“Yeah, I go to the same school as them. And I recognise you and those guys,” she replied, putting her bag over her shoulders.
“Oh okay,” I said. “If they bug you again, just...” I trailed off. “Come to me. I’ll make them stop?” It sounded more like a question, but she wore a small smile anyway.
“Thanks, I’ll be off,” she said, waving goodbye before she left. I went to the counter, which was free from a line finally, and I managed to remember the guys’ orders.
I balanced the cups of ice cream in my hands as I made my way over to them, handing them each their order. Then an awkward decision rose to the surface: should I sit with them or leave?
“Sit down,” Jordan encouraged, somehow reading my mind. I rose my eyebrows and looked to the others to see if they were going to object. They didn’t, but Ethan was biting his tongue. He wasn’t as rude as when I first met him, but he isn’t going out of his way to be friendly either. Pretty much the only time we interact is when he decides to drop his sisters off at my house, which is now a random thing since it doesn’t happen every night.
“Sit down,” Blake said, digging into his bubblegum ice cream. Within seconds it was all over his face. Xavier and Jordan both rolled their eyes at his antics.
I sat down with them, laughing at whenever Blake would accidentally spill ice cream and then blame it on someone else. I could tell that the boys were true friends, and that they needed each other.
After the ice cream shop, I had headed home to an empty house. My mum had been there this morning, but she must’ve left for work and then crashed somewhere nearby with my dad.
Ethan showed up half an hour later with his sisters, barely mentioning what time he would be back before hugging them and then leaving. I took them inside to play with some old toys and have some snacks.
They settled themselves on the couch with a large blanket and some pillows while I made some popcorn in a bowl.
I brought the bowl over, sitting down with the girls. I turned on the TV and put it to the kids channel.
“So where does your brother go off to every night?” I asked them, putting a piece of popcorn in my mouth. “Does he work somewhere?”
They shook their heads. “No, he goes to visit our mum.”
“And where is she?”
I immediately regretted asking, it was none of my business. But now that I had, I was curious and somewhat worried. “Is she okay?”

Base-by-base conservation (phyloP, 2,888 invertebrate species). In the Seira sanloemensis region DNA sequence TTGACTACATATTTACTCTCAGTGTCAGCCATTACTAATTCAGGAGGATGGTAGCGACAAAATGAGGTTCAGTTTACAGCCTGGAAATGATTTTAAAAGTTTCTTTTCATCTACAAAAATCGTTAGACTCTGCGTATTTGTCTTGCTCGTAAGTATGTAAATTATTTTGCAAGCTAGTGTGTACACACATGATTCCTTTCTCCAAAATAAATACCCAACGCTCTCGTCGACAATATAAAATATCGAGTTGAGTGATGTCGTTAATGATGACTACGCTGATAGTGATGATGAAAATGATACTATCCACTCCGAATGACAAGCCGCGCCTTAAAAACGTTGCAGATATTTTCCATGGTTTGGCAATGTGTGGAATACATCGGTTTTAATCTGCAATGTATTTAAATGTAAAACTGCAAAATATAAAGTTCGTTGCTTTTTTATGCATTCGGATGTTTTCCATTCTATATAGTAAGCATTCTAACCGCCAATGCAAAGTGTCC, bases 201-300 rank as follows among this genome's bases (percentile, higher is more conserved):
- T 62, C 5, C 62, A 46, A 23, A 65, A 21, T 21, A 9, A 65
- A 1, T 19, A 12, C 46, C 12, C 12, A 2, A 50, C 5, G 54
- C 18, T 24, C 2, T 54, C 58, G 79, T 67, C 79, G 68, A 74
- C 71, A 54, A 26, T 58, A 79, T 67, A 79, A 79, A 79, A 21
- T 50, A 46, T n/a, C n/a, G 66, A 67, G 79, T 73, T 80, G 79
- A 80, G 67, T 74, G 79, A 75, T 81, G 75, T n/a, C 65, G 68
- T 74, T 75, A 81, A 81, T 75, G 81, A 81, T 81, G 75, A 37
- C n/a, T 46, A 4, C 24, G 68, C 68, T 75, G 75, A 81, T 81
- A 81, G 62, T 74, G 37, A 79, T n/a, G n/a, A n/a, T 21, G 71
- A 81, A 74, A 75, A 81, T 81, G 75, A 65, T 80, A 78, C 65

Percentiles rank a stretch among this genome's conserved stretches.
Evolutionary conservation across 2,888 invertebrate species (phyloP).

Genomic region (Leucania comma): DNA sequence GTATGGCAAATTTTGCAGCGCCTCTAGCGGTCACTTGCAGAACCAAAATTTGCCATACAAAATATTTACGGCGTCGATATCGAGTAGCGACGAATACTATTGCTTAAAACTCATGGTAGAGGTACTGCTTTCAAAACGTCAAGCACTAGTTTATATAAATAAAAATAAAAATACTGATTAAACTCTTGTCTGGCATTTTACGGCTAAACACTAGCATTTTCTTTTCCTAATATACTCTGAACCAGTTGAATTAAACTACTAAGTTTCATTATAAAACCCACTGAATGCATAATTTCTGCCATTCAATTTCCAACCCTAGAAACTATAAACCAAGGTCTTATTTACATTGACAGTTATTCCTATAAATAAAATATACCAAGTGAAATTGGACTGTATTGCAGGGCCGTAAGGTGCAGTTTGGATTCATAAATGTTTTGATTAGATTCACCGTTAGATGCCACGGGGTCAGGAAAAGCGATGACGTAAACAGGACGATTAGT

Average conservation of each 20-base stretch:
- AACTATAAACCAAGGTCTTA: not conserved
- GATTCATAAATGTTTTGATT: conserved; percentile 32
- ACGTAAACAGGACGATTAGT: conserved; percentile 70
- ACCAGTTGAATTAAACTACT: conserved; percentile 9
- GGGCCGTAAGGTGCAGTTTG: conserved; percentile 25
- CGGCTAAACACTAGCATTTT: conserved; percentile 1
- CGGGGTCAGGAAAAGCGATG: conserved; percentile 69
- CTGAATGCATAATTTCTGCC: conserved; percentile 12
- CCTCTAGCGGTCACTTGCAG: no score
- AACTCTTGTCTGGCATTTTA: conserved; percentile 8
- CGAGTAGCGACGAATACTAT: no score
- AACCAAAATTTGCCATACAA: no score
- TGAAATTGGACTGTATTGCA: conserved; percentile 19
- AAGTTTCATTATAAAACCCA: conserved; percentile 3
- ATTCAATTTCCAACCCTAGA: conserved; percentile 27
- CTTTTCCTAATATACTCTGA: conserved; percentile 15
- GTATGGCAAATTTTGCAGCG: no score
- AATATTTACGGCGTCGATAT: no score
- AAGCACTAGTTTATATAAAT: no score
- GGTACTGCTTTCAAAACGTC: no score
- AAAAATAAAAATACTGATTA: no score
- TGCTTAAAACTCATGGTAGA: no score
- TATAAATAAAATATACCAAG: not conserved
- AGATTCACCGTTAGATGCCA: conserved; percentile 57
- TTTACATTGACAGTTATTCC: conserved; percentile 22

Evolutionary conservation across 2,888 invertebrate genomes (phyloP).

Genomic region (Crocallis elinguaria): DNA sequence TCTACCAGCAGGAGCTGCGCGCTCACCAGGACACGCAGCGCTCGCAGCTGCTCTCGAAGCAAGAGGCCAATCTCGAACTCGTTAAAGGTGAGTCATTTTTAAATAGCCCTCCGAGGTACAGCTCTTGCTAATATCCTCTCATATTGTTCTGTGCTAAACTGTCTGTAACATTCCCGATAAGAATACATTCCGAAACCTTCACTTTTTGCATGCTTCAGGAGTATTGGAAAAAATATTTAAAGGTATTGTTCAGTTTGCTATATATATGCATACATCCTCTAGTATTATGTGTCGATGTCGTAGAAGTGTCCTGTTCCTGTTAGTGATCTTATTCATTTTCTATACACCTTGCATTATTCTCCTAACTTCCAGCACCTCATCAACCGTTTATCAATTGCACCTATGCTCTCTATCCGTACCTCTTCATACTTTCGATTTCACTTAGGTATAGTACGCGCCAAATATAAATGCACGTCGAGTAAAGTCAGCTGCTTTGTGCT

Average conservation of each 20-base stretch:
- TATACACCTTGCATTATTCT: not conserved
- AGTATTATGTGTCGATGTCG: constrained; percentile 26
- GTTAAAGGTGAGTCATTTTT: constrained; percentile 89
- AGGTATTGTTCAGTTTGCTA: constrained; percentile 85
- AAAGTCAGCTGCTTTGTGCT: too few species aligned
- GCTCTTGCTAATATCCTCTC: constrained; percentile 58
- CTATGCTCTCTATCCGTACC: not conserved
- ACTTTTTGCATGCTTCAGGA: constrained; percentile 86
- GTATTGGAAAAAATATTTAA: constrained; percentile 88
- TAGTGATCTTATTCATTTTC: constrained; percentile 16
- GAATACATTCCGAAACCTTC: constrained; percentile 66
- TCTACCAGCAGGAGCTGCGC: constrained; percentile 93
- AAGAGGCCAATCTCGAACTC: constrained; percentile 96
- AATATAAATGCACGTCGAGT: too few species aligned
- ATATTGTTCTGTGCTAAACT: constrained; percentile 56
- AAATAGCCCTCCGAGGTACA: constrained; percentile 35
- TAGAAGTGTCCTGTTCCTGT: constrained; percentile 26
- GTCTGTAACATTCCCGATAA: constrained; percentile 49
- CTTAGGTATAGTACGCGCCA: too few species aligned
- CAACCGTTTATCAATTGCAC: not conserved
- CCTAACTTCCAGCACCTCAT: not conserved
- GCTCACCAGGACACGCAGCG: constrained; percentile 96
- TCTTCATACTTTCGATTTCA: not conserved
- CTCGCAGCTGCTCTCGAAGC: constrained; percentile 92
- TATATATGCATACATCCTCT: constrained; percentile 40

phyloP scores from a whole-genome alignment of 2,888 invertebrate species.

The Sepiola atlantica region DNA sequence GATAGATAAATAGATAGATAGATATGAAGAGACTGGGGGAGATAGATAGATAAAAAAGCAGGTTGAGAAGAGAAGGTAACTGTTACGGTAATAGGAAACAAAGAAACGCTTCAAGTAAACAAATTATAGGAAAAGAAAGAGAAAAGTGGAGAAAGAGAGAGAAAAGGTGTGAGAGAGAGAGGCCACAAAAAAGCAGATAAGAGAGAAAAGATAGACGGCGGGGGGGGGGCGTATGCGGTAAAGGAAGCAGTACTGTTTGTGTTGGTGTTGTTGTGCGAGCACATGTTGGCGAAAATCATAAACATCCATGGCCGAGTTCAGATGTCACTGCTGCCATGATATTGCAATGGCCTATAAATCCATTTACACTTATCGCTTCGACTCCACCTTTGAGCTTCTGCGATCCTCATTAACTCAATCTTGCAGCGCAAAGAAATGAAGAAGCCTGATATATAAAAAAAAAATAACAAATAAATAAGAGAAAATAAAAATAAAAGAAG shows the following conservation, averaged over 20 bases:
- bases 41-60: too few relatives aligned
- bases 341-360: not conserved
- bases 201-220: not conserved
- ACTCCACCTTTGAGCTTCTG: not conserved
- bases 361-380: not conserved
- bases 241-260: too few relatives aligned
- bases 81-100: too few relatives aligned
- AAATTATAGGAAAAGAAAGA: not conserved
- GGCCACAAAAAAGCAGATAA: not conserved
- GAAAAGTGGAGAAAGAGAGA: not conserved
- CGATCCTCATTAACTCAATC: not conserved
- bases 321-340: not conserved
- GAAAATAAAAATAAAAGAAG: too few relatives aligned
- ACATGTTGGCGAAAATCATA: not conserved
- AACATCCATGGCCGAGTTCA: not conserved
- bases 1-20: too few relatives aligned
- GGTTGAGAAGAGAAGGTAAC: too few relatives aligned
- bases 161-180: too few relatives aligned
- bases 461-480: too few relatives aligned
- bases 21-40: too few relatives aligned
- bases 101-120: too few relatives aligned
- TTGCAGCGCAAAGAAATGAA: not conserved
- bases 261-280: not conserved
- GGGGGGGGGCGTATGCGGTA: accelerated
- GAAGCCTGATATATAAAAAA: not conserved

“She’s sick,” they said, sad looks overwhelming their expressions. “We don’t have a daddy, so Ethan has to make money to look after her.”
A sense of sorrow rushed over me. “She’ll definitely get better, I know you two are strong and she must be too,” I said, smiling at them. They gave me grins.
After school on Thursday, I walked to the nearest hospital with the hope of finding a particular patient.
I walked into the reception, the line non-existent. I greeted the lady sitting behind the desk with stacks of files surrounding her.
“Hello, I’m looking for a patient with the last name of Grey,” I said, readjusting the bouquet of flowers in my hand. “I’m not sure if she’s at this hospital, but I was hoping you could help me if she is.”
“Ethan Grey’s mother? Yes, she’s here,” the woman said kindly. “Ethan is a friend of yours?”
“Something like that.”
“He’s a wonderful boy. Visits everyday.”
I nodded along. “Yes, well, I was wondering if you could deliver these flowers to her for me.”
“Of course, dear,” the woman replied. “I’ll get to it right away. I’m sure she will love them. Thank you.”
I said goodbye to the woman and walked out of the hospital, feeling slightly better that I had done something good.
I then had the pleasure of bumping into a familiar face. The familiar face being Ethan Grey.
“Oh.. hi,” I waved stupidly.
He raised an eyebrow. “What are you doing here?”
I was a crap liar, so I might as well tell him the truth. “See, uh, the thing is..”
I sighed. “Your sisters told me about your mother. I just came to give her flowers,” I said.
He froze. I couldn’t read his expression, but it definitely contained anger. And shock. And hurt, a lot of hurt.
“They... told you?” he said lowly, his voice dangerously quiet.
“I know it’s not my place and I shouldn’t have butted in and it’s none of my business and I’m sorry an-”
“Stop.. talking,” he said, thoughts swirling around in his head for only him to see. “Goodbye.”
He pushed past me, walking into the hospital without another glance or word. Good one Stef.
“I’m sorry!” I called, not knowing if Ethan had heard me or not. My shoulders slumped as I walked across the street and onto another path, heading home.
I kept walking, my legs slowly starting to ache and my eyelids starting to droop. I felt a sudden sense of tiredness and weakness, and I could barely stay conscious.
I made it home, barely. I opened the door and locked it behind me before I collapsed on the floor with the absolute need to sleep, my body refusing to do otherwise.